Yes indeedy ! And not just any Ardbeg . . . Tom’s prize was a bottle of Uigeadail!
Uigeadail is named after the “dark and mysterious” loch which provides the Ardbeg distillery with its distinctive water. Tom is such a great fan of this whisky, and was so intrigued by this loch, that we actually took a pilgrimage on foot to it five years ago last winter. It was indeed dark. And mysterious. And very, very cold. Here is Tom at Loch Uigeadail in January 2009 . . .
. . . and here he is having imbibed several prize-winning drams of its namesake in August 2014.
Hello! Tom and Bruce and I have just returned from a wonderful few days in Islay – one of our very favourite places to be. I’ll tell you more about our trip shortly, but for now, here are some photos of yesterday’s sunset over Machir Bay.
This past weekend I turned 40. I am not too keen on birthday celebrations, and a quiet weekend in one of my favourite places was just what was required.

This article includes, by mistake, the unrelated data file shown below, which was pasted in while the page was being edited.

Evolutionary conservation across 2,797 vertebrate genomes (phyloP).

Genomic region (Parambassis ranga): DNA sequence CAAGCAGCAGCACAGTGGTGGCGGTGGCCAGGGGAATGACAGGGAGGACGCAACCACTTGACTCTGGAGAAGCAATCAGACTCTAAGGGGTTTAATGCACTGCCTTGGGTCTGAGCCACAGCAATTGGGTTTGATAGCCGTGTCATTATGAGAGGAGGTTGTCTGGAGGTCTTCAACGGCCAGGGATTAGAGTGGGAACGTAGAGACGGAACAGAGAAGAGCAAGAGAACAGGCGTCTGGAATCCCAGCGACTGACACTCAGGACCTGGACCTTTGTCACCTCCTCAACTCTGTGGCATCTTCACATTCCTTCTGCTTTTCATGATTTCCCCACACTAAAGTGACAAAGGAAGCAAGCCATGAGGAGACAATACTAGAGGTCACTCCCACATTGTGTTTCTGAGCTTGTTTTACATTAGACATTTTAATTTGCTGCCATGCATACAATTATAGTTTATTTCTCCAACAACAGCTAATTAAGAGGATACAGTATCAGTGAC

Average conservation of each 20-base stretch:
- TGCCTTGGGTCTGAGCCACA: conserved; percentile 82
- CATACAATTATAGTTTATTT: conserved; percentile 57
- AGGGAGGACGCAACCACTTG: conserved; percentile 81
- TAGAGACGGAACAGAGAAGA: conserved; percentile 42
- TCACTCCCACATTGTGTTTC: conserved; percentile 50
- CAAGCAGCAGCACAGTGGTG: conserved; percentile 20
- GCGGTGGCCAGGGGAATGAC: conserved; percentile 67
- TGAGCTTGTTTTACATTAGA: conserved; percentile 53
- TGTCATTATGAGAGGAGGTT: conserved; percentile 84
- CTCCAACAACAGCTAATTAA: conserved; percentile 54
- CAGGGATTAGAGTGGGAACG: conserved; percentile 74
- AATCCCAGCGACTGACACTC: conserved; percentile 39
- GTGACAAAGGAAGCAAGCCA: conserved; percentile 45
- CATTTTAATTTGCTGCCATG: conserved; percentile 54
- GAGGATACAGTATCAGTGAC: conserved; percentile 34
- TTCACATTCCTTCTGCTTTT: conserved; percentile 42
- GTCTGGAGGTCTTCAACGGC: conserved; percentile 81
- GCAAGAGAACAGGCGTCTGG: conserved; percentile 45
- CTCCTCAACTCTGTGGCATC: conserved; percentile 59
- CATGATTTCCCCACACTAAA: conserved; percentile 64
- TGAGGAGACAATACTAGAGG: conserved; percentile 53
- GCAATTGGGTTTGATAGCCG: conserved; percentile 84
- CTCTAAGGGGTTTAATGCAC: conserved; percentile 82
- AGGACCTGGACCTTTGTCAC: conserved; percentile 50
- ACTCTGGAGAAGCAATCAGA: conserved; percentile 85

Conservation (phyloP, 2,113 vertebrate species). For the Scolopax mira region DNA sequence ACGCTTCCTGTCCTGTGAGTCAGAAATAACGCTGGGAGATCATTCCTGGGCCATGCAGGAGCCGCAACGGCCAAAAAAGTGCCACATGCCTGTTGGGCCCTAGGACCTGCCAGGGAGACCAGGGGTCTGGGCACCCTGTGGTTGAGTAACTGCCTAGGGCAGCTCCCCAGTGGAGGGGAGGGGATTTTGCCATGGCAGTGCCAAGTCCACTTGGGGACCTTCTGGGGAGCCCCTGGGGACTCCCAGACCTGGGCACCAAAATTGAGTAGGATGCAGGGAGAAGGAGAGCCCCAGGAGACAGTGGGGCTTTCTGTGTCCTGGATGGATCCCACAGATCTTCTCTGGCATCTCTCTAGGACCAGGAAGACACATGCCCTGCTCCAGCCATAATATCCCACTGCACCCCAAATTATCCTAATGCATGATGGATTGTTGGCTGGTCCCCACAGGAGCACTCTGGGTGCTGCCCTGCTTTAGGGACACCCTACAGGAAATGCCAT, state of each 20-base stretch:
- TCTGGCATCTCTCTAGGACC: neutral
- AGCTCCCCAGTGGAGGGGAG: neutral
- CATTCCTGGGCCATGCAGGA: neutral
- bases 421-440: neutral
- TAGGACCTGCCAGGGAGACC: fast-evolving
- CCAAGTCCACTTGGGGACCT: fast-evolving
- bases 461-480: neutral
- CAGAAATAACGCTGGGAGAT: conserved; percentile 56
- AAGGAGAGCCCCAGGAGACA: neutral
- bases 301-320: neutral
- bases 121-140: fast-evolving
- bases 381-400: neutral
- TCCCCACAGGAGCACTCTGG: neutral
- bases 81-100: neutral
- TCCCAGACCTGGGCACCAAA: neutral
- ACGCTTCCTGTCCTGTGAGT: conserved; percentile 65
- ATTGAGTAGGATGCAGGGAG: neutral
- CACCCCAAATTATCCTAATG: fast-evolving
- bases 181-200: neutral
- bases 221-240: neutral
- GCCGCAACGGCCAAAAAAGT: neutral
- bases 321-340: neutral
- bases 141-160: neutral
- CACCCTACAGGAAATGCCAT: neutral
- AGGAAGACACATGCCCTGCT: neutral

So though we weren’t celebrating my birthday, we definitely had cause for celebration . . . , having just had an offer accepted on a lovely house!
Our new place really is absolutely wonderful and it is frankly a massive relief to have this part of the process sorted out at last.
Meanwhile, in Edinburgh, the renovation work continues. The flat now features a shiny new bath, a plumbed-in kitchen sink, and a fantastic new floor. There is, however, no electricity in the kitchen or bathroom, no oven, no internet connection, and an awful lot of dust. I confess I find the nothing-is-where-it-is-supposed-to-be business extremely disconcerting, and am a bit rubbish at dealing with it. But every day I count my lucky stars for the good friends and neighbours with whom I’m surrounded, on whose accommodating kindness, stupendous cooking and modern ‘facilities’ I have been able to rely over the past few weeks.
Anyway, I think I can now safely say that the past few months’ upheaval has a happy END in sight. I am tremendously excited about moving to our new place – and most of all to Tom and I having our own shared space again – as opposed to our two lives being divided between an Edinburgh building site and a Glasgow bedsit. I don’t want to jinx the move by talking too much about it, but I am sure you will find that I won’t be able to shut up about it once we’re settled in.
The light on Islay is truly amazing. I am often struck by how, particularly when there is very little wind, the golden light from the West on the machair and dunes brings objects to life in what I can only think of as their own unique haecceitas. I have only just returned, but looking at these pictures I long to be back there again.